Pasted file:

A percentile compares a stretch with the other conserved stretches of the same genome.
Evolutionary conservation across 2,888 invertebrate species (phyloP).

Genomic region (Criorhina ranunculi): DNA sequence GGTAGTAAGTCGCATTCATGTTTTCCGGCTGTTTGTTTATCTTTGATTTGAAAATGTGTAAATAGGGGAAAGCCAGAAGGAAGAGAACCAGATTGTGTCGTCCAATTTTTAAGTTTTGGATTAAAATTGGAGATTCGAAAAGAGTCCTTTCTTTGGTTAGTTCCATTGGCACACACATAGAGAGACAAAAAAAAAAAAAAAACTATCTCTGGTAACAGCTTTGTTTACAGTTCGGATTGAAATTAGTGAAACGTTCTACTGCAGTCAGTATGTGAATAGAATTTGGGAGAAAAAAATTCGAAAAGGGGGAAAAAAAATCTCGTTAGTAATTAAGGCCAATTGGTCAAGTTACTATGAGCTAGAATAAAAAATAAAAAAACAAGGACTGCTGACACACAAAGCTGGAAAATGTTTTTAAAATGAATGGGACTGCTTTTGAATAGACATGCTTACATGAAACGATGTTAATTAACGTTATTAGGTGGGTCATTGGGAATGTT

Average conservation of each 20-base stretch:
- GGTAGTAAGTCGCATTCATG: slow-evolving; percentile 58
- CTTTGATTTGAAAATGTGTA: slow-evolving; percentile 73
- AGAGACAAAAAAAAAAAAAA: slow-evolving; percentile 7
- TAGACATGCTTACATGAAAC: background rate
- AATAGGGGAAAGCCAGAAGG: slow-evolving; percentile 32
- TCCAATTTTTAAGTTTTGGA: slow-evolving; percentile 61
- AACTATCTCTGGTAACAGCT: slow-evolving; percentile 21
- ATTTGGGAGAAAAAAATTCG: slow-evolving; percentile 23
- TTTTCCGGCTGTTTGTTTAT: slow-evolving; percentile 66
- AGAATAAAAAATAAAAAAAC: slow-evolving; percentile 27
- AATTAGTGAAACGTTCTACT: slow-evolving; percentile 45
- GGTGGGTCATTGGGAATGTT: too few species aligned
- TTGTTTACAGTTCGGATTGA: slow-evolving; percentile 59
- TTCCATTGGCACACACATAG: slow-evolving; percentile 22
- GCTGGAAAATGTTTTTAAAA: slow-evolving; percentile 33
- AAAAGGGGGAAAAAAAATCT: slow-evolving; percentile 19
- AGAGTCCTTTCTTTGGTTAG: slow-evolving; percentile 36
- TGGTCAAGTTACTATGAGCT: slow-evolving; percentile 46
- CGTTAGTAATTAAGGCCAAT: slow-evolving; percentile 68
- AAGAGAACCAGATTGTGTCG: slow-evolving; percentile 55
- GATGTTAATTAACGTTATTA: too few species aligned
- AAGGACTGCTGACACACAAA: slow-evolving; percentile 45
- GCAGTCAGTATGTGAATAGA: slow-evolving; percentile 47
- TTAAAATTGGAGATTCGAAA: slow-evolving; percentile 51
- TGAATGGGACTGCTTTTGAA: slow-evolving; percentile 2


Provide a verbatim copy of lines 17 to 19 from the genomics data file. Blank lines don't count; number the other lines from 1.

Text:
- TTGTTTACAGTTCGGATTGA: slow-evolving; percentile 59
- TTCCATTGGCACACACATAG: slow-evolving; percentile 22
- GCTGGAAAATGTTTTTAAAA: slow-evolving; percentile 33